By AMERICAN HEART ASSOCIATION NEWS
Joshua Martin had to be pushed in a stroller and needed an oxygen tank when he came to America to join his adoptive family. But now the 12-year-old can run through activities at Camp Boggy Creek with the rest of the campers who, like him, suffer from serious illness.
The 232-acre camp outside Orlando is celebrating its 20th anniversary. And the American Heart Association’s American Heart Heroes program in Florida has been there the whole way, providing tuition that has enabled more than 1,000 children with congenital heart disease to attend the camp.
Doctors and nurses in a variety of pediatric specialties volunteer to provide round-the-clock care to ensure the campers can get their medicine and continue their protocols. But the goal is to allow these special kids, ages 7 to 16, to have a summer camp experience like their classmates at school.
“It’s a chance for them to just get out there and have fun. The focus is on just making them feel just as normal as they can be and allowing them to do activities and not focusing on their medical care,” said Dr. Gary Stapleton, division chief of pediatric cardiology at the Johns Hopkins All Children’s Heart Institute in St. Petersburg, Florida.
For the past three years, Johns Hopkins All Children’s Hospital and American Heart Heroes have co-hosted a send-off for “heart week” campers at the St. Petersburg hospital. The campers returned home June 14 from six days away from their parents. They got to go swimming or fishing, ride horses, try archery or, if they were old enough, climb a 42-foot high ropes tower.
The theme for the 20th anniversary is The Joy of Yes, said June Clark, the camp’s president and chief executive officer.
“The children hear ‘no’ so much during the year,” she explained. “We wanted to celebrate the fact that these kids get to come to camp, and it’s about empowering them and allowing them to do things that they didn’t think were possible, and they get to hear ‘yes’ as opposed to ‘no.’”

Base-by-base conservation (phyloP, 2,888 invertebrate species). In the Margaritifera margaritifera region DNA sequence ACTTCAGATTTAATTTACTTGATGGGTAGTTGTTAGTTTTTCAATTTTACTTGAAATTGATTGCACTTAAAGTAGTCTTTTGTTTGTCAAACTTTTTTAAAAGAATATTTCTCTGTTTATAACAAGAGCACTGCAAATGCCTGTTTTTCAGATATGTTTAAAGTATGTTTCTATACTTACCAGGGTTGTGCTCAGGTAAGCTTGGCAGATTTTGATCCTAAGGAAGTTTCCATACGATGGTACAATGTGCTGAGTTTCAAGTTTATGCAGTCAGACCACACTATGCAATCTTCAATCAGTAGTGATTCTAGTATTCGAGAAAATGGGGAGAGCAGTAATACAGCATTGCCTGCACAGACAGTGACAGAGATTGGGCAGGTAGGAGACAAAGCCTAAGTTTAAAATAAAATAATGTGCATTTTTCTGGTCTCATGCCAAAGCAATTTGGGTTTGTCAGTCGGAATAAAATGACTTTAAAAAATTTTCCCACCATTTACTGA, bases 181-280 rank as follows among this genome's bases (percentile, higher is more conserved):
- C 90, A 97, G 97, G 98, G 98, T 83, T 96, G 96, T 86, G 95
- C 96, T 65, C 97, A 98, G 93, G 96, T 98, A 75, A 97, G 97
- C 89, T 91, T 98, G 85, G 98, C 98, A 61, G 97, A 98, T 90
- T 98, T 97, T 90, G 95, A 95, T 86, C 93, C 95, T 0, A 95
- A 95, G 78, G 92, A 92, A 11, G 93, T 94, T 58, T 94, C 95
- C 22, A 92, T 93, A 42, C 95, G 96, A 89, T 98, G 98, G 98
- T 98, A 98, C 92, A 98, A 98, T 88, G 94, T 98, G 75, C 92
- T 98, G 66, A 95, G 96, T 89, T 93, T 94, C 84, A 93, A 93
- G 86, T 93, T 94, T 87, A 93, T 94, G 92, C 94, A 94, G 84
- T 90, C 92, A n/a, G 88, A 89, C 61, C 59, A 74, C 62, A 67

Sonia Martin, the mother of seven boys, said Joshua especially likes taking part in the messy Olympics, dubbed “Silly O’s,” which includes contests with an assortment of items like ketchup and chocolate sauce.
Adopted from China along with two other boys four years ago by the Martins, Joshua had a complex heart condition; tetralogy of fallot with pulmonary atresia. Among other things, Joshua was born without a pulmonary valve and was breathing through a hole in his heart that was supposed to close shortly after birth. Chinese doctors deemed him inoperable and said his condition was terminal, Mrs. Martin said. Joshua’s oxygen level was around 41 percent, compared with a normal of 100 percent, when he came to the U.S.
Doctors here came up with a plan although they had never heard of a child surviving that long with his condition and quickly scheduled open heart surgery. He emerged 13 hours later and was full of life, Mrs. Martin said.
Mrs. Martin said she’s thankful to Camp Boggy Creek because it allows her children to feel normal. Joshua and his brother Joey, who underwent heart surgery shortly after he was abandoned in China, have been campers for four years. Prior to Joshua’s first year of camp, he was self-conscious about his scar and would wear his swim shirt at the pool. But when he returned home from Camp Boggy Creek, the impact was clear.
“The next time I took them to the pool, he was the first kid to rip his shirt off and just jump in the pool. He had lost that inhibition and had lost that self-consciousness that he had about how he looks,” Mrs. Martin said. “He became proud of his scar rather than ashamed of it.”
Camp Boggy Creek has served over 70,000 children and families from across Florida, according to Ms. Clark. She shared, the children and families do not pay to attend the camp, co-founded by actor/philanthropist Paul Newman and Gen. H. Norman Schwarzkopf. Donations from individuals, corporations, foundations and healthcare partners fund the camp’s nearly $5 million operating budget.
Parents and siblings get to experience the camp during Family Retreat Weekends throughout the year.
The camp serves children with any of 14 different groups of serious diseases, including congenital heart disease. Congenital heart defects are the most common birth defect in the United States, affecting about 40,000 children born each year.
“It (Boggy Creek) normalizes the experience of living for them because they are used to being the last kid who is picked for the race game, or they’re the kid that gets last in the mile race in PE class,” Mrs. Martin said. “There honestly is no other place in the world that will surround them with people who are built just like they are.”